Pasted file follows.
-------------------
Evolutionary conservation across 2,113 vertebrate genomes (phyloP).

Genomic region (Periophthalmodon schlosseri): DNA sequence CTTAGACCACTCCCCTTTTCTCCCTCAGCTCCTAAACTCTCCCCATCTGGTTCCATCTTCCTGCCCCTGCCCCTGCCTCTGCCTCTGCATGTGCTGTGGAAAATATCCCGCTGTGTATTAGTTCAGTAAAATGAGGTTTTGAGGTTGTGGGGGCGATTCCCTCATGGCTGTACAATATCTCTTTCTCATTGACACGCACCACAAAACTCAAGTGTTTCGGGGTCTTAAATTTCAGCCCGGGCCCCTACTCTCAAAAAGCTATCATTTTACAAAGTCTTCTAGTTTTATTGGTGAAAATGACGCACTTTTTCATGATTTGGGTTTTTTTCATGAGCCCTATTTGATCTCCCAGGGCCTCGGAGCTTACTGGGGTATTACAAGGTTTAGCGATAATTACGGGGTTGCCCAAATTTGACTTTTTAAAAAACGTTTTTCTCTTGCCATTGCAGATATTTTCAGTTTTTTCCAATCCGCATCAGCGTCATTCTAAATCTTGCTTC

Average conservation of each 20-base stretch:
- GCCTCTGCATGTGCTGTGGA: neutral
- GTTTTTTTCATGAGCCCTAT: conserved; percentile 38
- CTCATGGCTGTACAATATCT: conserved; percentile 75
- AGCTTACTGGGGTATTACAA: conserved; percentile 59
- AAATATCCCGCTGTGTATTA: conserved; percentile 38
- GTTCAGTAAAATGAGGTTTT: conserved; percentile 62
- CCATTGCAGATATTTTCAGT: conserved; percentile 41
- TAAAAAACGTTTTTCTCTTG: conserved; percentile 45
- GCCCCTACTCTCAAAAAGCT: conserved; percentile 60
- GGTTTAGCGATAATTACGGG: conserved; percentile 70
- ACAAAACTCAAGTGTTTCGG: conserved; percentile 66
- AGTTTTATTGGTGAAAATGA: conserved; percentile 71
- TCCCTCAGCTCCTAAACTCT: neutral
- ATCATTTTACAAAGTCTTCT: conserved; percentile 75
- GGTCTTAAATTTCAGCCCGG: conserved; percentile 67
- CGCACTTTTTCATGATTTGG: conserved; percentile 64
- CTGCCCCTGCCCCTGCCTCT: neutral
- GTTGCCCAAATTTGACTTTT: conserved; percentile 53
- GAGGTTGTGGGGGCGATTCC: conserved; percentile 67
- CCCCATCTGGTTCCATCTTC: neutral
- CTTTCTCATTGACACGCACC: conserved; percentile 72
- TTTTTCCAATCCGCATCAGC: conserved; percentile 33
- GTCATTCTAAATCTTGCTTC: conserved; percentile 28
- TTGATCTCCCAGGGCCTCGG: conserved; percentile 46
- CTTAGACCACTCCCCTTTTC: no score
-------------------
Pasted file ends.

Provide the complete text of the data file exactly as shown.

Evolutionary conservation across 2,113 vertebrate genomes (phyloP).

Genomic region (Periophthalmodon schlosseri): DNA sequence CTTAGACCACTCCCCTTTTCTCCCTCAGCTCCTAAACTCTCCCCATCTGGTTCCATCTTCCTGCCCCTGCCCCTGCCTCTGCCTCTGCATGTGCTGTGGAAAATATCCCGCTGTGTATTAGTTCAGTAAAATGAGGTTTTGAGGTTGTGGGGGCGATTCCCTCATGGCTGTACAATATCTCTTTCTCATTGACACGCACCACAAAACTCAAGTGTTTCGGGGTCTTAAATTTCAGCCCGGGCCCCTACTCTCAAAAAGCTATCATTTTACAAAGTCTTCTAGTTTTATTGGTGAAAATGACGCACTTTTTCATGATTTGGGTTTTTTTCATGAGCCCTATTTGATCTCCCAGGGCCTCGGAGCTTACTGGGGTATTACAAGGTTTAGCGATAATTACGGGGTTGCCCAAATTTGACTTTTTAAAAAACGTTTTTCTCTTGCCATTGCAGATATTTTCAGTTTTTTCCAATCCGCATCAGCGTCATTCTAAATCTTGCTTC

Average conservation of each 20-base stretch:
- GCCTCTGCATGTGCTGTGGA: neutral
- GTTTTTTTCATGAGCCCTAT: conserved; percentile 38
- CTCATGGCTGTACAATATCT: conserved; percentile 75
- AGCTTACTGGGGTATTACAA: conserved; percentile 59
- AAATATCCCGCTGTGTATTA: conserved; percentile 38
- GTTCAGTAAAATGAGGTTTT: conserved; percentile 62
- CCATTGCAGATATTTTCAGT: conserved; percentile 41
- TAAAAAACGTTTTTCTCTTG: conserved; percentile 45
- GCCCCTACTCTCAAAAAGCT: conserved; percentile 60
- GGTTTAGCGATAATTACGGG: conserved; percentile 70
- ACAAAACTCAAGTGTTTCGG: conserved; percentile 66
- AGTTTTATTGGTGAAAATGA: conserved; percentile 71
- TCCCTCAGCTCCTAAACTCT: neutral
- ATCATTTTACAAAGTCTTCT: conserved; percentile 75
- GGTCTTAAATTTCAGCCCGG: conserved; percentile 67
- CGCACTTTTTCATGATTTGG: conserved; percentile 64
- CTGCCCCTGCCCCTGCCTCT: neutral
- GTTGCCCAAATTTGACTTTT: conserved; percentile 53
- GAGGTTGTGGGGGCGATTCC: conserved; percentile 67
- CCCCATCTGGTTCCATCTTC: neutral
- CTTTCTCATTGACACGCACC: conserved; percentile 72
- TTTTTCCAATCCGCATCAGC: conserved; percentile 33
- GTCATTCTAAATCTTGCTTC: conserved; percentile 28
- TTGATCTCCCAGGGCCTCGG: conserved; percentile 46
- CTTAGACCACTCCCCTTTTC: no score